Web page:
Determining Your Testamentary Capacity to Sign a Will
For a last will and testament to be valid, you must have had the mental competence necessary to reasonably understand the contents of the document and the effects of creating it. This competence is referred to in legal terms as your “testamentary capacity.”
There are several elements to testamentary capacity, including:
- You can clearly understand that you are creating a document that provides guidelines for how your property will be distributed after death. You should be able to clearly answer who you want to benefit from this arrangement.
- You can understand the extent and nature of the property you own. You should be able to make a detailed inventory of your property, with special attention paid to items that have significant monetary or sentimental value that should be included in your will.
- You can understand who your family and loved ones are who should be included in the will.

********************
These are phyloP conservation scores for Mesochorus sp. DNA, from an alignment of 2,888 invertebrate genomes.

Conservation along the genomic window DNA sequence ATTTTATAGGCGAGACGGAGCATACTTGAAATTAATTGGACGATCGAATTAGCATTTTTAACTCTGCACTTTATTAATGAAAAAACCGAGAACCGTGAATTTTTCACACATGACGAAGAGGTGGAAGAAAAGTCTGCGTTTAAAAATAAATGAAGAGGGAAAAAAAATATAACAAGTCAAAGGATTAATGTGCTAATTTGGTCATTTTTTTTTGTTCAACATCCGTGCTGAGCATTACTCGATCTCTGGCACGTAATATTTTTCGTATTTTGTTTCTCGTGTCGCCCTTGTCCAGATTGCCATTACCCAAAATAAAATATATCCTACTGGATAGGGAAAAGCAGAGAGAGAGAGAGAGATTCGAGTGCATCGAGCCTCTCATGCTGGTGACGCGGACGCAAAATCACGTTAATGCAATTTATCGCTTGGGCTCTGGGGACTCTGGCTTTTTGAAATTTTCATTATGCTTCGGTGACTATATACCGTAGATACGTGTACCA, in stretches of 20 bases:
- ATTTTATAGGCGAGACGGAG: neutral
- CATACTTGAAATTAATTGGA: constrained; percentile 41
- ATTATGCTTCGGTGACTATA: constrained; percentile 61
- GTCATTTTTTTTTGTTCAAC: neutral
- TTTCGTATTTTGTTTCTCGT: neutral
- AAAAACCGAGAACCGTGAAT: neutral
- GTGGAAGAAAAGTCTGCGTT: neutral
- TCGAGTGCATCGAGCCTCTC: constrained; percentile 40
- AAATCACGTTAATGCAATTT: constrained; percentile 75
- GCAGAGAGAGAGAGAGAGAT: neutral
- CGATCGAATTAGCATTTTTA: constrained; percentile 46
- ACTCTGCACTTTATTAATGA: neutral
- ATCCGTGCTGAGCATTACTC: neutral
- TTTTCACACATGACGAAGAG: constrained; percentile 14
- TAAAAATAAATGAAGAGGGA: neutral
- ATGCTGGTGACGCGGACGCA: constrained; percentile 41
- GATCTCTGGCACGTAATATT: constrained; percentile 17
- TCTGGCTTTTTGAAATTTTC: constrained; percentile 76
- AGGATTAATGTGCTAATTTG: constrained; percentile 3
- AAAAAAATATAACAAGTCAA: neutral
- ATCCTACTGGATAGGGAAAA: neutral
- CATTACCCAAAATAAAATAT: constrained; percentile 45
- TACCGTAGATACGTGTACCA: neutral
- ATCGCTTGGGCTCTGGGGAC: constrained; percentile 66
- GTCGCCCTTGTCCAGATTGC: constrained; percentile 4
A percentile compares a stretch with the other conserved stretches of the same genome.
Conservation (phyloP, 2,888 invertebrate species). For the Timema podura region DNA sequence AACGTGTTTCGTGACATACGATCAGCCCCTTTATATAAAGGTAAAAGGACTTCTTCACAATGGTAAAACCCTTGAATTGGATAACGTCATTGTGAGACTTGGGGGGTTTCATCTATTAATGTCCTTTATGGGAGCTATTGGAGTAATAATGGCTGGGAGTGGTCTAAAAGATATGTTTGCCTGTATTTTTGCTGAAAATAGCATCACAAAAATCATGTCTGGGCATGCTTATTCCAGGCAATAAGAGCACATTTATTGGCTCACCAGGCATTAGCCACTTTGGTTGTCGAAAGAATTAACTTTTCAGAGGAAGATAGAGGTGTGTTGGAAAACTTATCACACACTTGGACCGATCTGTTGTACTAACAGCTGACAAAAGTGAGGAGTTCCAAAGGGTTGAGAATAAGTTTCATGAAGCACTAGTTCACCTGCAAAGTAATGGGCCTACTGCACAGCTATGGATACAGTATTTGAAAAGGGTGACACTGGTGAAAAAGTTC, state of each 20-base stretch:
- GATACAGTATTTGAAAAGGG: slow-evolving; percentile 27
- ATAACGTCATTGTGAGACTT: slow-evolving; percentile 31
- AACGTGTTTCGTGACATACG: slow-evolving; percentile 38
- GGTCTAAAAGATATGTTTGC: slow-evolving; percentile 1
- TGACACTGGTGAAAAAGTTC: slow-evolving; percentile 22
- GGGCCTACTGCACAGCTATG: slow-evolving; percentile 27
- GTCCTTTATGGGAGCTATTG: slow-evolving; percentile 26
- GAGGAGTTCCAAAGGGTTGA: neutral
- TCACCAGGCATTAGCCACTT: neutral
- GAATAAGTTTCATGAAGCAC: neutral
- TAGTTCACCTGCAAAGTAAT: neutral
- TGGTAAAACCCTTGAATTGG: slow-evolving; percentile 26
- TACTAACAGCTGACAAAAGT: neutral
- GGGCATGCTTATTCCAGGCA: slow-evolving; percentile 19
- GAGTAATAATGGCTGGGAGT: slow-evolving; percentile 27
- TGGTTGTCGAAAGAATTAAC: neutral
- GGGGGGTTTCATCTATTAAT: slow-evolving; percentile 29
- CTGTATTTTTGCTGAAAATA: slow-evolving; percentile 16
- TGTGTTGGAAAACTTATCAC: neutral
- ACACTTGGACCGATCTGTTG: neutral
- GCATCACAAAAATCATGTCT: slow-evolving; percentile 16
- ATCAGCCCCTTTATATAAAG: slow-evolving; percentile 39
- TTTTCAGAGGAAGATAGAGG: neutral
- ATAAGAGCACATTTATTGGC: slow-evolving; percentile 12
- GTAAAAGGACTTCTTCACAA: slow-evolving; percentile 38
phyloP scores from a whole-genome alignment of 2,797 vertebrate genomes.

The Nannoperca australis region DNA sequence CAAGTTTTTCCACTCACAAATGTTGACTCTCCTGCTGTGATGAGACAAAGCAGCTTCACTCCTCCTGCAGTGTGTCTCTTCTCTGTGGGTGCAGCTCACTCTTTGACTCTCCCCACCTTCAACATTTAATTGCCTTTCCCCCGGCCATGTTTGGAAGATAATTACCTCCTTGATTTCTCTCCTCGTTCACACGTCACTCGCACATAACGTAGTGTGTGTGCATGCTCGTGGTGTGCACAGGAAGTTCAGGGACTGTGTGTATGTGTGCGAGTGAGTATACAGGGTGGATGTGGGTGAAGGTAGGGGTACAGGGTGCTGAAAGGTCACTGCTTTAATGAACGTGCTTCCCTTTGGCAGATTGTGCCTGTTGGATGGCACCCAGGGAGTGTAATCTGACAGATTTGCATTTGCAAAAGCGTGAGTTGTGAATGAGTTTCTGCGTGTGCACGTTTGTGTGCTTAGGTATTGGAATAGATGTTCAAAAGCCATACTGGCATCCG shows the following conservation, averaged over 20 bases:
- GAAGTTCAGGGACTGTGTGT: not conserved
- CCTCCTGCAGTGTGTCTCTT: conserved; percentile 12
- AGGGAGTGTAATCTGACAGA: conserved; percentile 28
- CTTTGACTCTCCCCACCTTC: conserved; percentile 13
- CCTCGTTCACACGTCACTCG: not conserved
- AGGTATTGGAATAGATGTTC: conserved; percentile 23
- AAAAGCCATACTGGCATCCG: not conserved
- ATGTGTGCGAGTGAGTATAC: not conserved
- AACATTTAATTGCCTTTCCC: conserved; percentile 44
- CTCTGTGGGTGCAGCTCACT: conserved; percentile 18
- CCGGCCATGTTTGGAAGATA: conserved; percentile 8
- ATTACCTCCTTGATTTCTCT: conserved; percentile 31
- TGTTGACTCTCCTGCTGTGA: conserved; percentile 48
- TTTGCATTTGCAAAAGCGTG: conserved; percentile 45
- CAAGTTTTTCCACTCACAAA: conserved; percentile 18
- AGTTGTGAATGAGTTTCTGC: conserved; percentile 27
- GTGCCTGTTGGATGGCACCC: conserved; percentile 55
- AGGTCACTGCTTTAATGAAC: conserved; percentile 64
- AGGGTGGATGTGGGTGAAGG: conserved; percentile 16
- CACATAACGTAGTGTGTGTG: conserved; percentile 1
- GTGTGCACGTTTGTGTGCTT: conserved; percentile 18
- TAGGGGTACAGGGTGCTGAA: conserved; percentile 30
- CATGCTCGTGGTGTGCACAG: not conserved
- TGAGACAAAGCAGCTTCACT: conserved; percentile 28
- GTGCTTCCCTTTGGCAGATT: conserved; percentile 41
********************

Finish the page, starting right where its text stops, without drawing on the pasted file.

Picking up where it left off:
- You can reasonably understand the effect of your signature on the document.
The issue of testamentary capacity can arise in cases in which the testator is in the early stages of dementia or Alzheimer’s disease. People with these conditions often have some good days and some bad days. Therefore, to avoid any issues with potential challenges to your will, it can be a good idea to have a physician certify your lucidity and serve as a witness to your will signing. Attorneys of individuals who suffer from the early stages of these conditions also tend to offer multiple time slots for will signings to allow the client to come in on a “good” day.
For more information on testamentary capacity and other issues you should know about when creating a will, work with an experienced Florida estate planning lawyer at The Charles Law Offices.